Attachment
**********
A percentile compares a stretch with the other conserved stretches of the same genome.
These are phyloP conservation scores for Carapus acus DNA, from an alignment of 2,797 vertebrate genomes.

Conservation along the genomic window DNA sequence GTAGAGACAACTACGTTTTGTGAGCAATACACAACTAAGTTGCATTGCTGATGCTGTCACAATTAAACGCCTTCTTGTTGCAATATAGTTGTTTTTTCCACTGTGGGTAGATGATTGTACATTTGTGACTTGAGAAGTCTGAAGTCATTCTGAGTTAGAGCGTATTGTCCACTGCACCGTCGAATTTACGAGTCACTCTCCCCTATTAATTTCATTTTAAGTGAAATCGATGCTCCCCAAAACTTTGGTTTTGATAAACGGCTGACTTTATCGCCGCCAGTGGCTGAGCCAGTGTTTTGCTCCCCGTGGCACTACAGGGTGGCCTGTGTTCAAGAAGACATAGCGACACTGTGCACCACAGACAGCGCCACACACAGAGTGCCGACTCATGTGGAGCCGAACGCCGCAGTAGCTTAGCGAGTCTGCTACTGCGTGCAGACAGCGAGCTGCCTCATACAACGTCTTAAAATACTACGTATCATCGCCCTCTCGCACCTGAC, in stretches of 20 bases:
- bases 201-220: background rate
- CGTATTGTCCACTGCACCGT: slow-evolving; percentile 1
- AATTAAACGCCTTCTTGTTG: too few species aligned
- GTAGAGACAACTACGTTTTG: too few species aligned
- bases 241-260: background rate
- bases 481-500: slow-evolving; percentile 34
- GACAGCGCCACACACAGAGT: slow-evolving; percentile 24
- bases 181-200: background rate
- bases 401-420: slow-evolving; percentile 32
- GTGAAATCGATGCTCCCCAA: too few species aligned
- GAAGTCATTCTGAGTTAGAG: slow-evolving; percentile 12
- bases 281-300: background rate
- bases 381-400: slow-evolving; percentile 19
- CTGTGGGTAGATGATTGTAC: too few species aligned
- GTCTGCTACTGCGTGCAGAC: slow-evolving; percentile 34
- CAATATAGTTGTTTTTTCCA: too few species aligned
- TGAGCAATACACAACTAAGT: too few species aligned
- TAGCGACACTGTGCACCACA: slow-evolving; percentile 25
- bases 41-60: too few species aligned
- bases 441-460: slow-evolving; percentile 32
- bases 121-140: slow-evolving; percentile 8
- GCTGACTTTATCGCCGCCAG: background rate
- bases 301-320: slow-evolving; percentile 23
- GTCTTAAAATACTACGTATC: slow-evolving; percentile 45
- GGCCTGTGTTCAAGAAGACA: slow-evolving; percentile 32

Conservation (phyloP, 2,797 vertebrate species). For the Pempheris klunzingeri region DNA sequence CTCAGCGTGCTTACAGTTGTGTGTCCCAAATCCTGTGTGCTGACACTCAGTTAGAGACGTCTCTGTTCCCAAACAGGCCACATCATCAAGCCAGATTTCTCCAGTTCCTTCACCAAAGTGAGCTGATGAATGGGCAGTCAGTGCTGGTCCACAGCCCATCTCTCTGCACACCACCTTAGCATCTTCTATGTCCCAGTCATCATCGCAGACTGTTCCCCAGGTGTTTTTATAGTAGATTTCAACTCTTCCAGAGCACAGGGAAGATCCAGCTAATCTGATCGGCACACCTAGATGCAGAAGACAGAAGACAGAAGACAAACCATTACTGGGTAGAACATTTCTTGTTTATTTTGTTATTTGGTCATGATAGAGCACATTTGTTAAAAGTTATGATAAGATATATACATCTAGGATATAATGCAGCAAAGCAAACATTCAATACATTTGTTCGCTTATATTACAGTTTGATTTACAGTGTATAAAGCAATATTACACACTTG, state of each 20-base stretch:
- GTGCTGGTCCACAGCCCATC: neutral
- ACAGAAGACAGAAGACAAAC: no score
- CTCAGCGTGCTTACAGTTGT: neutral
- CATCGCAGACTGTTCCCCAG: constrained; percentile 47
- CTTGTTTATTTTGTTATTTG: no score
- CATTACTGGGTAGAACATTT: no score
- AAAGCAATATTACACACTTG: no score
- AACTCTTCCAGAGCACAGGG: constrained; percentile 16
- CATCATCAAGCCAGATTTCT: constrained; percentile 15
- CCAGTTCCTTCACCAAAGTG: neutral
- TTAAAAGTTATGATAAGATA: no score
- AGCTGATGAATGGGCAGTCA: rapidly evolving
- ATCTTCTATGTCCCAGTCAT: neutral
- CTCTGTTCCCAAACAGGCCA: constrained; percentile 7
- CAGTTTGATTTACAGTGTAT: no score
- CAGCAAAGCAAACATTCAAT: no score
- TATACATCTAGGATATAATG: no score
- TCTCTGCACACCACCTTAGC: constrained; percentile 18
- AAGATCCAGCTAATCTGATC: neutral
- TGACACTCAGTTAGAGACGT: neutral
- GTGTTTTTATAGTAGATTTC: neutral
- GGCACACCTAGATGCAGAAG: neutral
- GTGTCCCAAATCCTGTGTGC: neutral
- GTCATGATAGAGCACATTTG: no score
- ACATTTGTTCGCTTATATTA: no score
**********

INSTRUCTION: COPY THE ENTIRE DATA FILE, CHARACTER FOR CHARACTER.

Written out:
A percentile compares a stretch with the other conserved stretches of the same genome.
These are phyloP conservation scores for Carapus acus DNA, from an alignment of 2,797 vertebrate genomes.

Conservation along the genomic window DNA sequence GTAGAGACAACTACGTTTTGTGAGCAATACACAACTAAGTTGCATTGCTGATGCTGTCACAATTAAACGCCTTCTTGTTGCAATATAGTTGTTTTTTCCACTGTGGGTAGATGATTGTACATTTGTGACTTGAGAAGTCTGAAGTCATTCTGAGTTAGAGCGTATTGTCCACTGCACCGTCGAATTTACGAGTCACTCTCCCCTATTAATTTCATTTTAAGTGAAATCGATGCTCCCCAAAACTTTGGTTTTGATAAACGGCTGACTTTATCGCCGCCAGTGGCTGAGCCAGTGTTTTGCTCCCCGTGGCACTACAGGGTGGCCTGTGTTCAAGAAGACATAGCGACACTGTGCACCACAGACAGCGCCACACACAGAGTGCCGACTCATGTGGAGCCGAACGCCGCAGTAGCTTAGCGAGTCTGCTACTGCGTGCAGACAGCGAGCTGCCTCATACAACGTCTTAAAATACTACGTATCATCGCCCTCTCGCACCTGAC, in stretches of 20 bases:
- bases 201-220: background rate
- CGTATTGTCCACTGCACCGT: slow-evolving; percentile 1
- AATTAAACGCCTTCTTGTTG: too few species aligned
- GTAGAGACAACTACGTTTTG: too few species aligned
- bases 241-260: background rate
- bases 481-500: slow-evolving; percentile 34
- GACAGCGCCACACACAGAGT: slow-evolving; percentile 24
- bases 181-200: background rate
- bases 401-420: slow-evolving; percentile 32
- GTGAAATCGATGCTCCCCAA: too few species aligned
- GAAGTCATTCTGAGTTAGAG: slow-evolving; percentile 12
- bases 281-300: background rate
- bases 381-400: slow-evolving; percentile 19
- CTGTGGGTAGATGATTGTAC: too few species aligned
- GTCTGCTACTGCGTGCAGAC: slow-evolving; percentile 34
- CAATATAGTTGTTTTTTCCA: too few species aligned
- TGAGCAATACACAACTAAGT: too few species aligned
- TAGCGACACTGTGCACCACA: slow-evolving; percentile 25
- bases 41-60: too few species aligned
- bases 441-460: slow-evolving; percentile 32
- bases 121-140: slow-evolving; percentile 8
- GCTGACTTTATCGCCGCCAG: background rate
- bases 301-320: slow-evolving; percentile 23
- GTCTTAAAATACTACGTATC: slow-evolving; percentile 45
- GGCCTGTGTTCAAGAAGACA: slow-evolving; percentile 32

Conservation (phyloP, 2,797 vertebrate species). For the Pempheris klunzingeri region DNA sequence CTCAGCGTGCTTACAGTTGTGTGTCCCAAATCCTGTGTGCTGACACTCAGTTAGAGACGTCTCTGTTCCCAAACAGGCCACATCATCAAGCCAGATTTCTCCAGTTCCTTCACCAAAGTGAGCTGATGAATGGGCAGTCAGTGCTGGTCCACAGCCCATCTCTCTGCACACCACCTTAGCATCTTCTATGTCCCAGTCATCATCGCAGACTGTTCCCCAGGTGTTTTTATAGTAGATTTCAACTCTTCCAGAGCACAGGGAAGATCCAGCTAATCTGATCGGCACACCTAGATGCAGAAGACAGAAGACAGAAGACAAACCATTACTGGGTAGAACATTTCTTGTTTATTTTGTTATTTGGTCATGATAGAGCACATTTGTTAAAAGTTATGATAAGATATATACATCTAGGATATAATGCAGCAAAGCAAACATTCAATACATTTGTTCGCTTATATTACAGTTTGATTTACAGTGTATAAAGCAATATTACACACTTG, state of each 20-base stretch:
- GTGCTGGTCCACAGCCCATC: neutral
- ACAGAAGACAGAAGACAAAC: no score
- CTCAGCGTGCTTACAGTTGT: neutral
- CATCGCAGACTGTTCCCCAG: constrained; percentile 47
- CTTGTTTATTTTGTTATTTG: no score
- CATTACTGGGTAGAACATTT: no score
- AAAGCAATATTACACACTTG: no score
- AACTCTTCCAGAGCACAGGG: constrained; percentile 16
- CATCATCAAGCCAGATTTCT: constrained; percentile 15
- CCAGTTCCTTCACCAAAGTG: neutral
- TTAAAAGTTATGATAAGATA: no score
- AGCTGATGAATGGGCAGTCA: rapidly evolving
- ATCTTCTATGTCCCAGTCAT: neutral
- CTCTGTTCCCAAACAGGCCA: constrained; percentile 7
- CAGTTTGATTTACAGTGTAT: no score
- CAGCAAAGCAAACATTCAAT: no score
- TATACATCTAGGATATAATG: no score
- TCTCTGCACACCACCTTAGC: constrained; percentile 18
- AAGATCCAGCTAATCTGATC: neutral
- TGACACTCAGTTAGAGACGT: neutral
- GTGTTTTTATAGTAGATTTC: neutral
- GGCACACCTAGATGCAGAAG: neutral
- GTGTCCCAAATCCTGTGTGC: neutral
- GTCATGATAGAGCACATTTG: no score
- ACATTTGTTCGCTTATATTA: no score